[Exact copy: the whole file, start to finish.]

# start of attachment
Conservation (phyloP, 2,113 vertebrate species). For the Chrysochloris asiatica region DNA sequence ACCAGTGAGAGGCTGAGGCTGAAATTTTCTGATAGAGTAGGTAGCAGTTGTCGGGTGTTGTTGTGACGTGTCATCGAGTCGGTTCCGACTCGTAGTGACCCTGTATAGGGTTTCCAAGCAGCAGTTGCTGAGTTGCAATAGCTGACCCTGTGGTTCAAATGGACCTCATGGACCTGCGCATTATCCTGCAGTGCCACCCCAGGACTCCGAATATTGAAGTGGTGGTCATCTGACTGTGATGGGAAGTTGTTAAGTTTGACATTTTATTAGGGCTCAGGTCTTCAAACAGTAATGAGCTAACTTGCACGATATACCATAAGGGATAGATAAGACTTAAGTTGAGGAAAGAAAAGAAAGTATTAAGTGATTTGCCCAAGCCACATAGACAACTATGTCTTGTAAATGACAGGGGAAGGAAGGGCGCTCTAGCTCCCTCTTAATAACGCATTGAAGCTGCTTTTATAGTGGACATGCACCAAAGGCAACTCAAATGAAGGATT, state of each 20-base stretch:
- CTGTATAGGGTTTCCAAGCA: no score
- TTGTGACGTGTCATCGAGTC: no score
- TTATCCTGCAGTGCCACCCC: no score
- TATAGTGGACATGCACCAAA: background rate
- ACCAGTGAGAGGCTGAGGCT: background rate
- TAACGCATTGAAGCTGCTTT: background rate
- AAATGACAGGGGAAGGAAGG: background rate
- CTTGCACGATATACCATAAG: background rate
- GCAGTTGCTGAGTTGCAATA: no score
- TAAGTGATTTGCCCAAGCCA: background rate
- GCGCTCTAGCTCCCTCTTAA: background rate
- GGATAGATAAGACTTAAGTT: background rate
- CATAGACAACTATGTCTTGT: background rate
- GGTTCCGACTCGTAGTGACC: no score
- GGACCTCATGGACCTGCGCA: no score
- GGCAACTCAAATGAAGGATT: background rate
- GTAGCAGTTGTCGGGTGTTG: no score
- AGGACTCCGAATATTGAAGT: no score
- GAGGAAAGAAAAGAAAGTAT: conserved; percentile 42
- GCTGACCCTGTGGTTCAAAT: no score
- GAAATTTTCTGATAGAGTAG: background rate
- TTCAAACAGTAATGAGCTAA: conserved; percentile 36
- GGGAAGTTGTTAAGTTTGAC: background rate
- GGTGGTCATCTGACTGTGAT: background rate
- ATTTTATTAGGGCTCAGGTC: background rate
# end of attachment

Conservation (phyloP, 2,113 vertebrate species). For the Chrysochloris asiatica region DNA sequence ACCAGTGAGAGGCTGAGGCTGAAATTTTCTGATAGAGTAGGTAGCAGTTGTCGGGTGTTGTTGTGACGTGTCATCGAGTCGGTTCCGACTCGTAGTGACCCTGTATAGGGTTTCCAAGCAGCAGTTGCTGAGTTGCAATAGCTGACCCTGTGGTTCAAATGGACCTCATGGACCTGCGCATTATCCTGCAGTGCCACCCCAGGACTCCGAATATTGAAGTGGTGGTCATCTGACTGTGATGGGAAGTTGTTAAGTTTGACATTTTATTAGGGCTCAGGTCTTCAAACAGTAATGAGCTAACTTGCACGATATACCATAAGGGATAGATAAGACTTAAGTTGAGGAAAGAAAAGAAAGTATTAAGTGATTTGCCCAAGCCACATAGACAACTATGTCTTGTAAATGACAGGGGAAGGAAGGGCGCTCTAGCTCCCTCTTAATAACGCATTGAAGCTGCTTTTATAGTGGACATGCACCAAAGGCAACTCAAATGAAGGATT, state of each 20-base stretch:
- CTGTATAGGGTTTCCAAGCA: no score
- TTGTGACGTGTCATCGAGTC: no score
- TTATCCTGCAGTGCCACCCC: no score
- TATAGTGGACATGCACCAAA: background rate
- ACCAGTGAGAGGCTGAGGCT: background rate
- TAACGCATTGAAGCTGCTTT: background rate
- AAATGACAGGGGAAGGAAGG: background rate
- CTTGCACGATATACCATAAG: background rate
- GCAGTTGCTGAGTTGCAATA: no score
- TAAGTGATTTGCCCAAGCCA: background rate
- GCGCTCTAGCTCCCTCTTAA: background rate
- GGATAGATAAGACTTAAGTT: background rate
- CATAGACAACTATGTCTTGT: background rate
- GGTTCCGACTCGTAGTGACC: no score
- GGACCTCATGGACCTGCGCA: no score
- GGCAACTCAAATGAAGGATT: background rate
- GTAGCAGTTGTCGGGTGTTG: no score
- AGGACTCCGAATATTGAAGT: no score
- GAGGAAAGAAAAGAAAGTAT: conserved; percentile 42
- GCTGACCCTGTGGTTCAAAT: no score
- GAAATTTTCTGATAGAGTAG: background rate
- TTCAAACAGTAATGAGCTAA: conserved; percentile 36
- GGGAAGTTGTTAAGTTTGAC: background rate
- GGTGGTCATCTGACTGTGAT: background rate
- ATTTTATTAGGGCTCAGGTC: background rate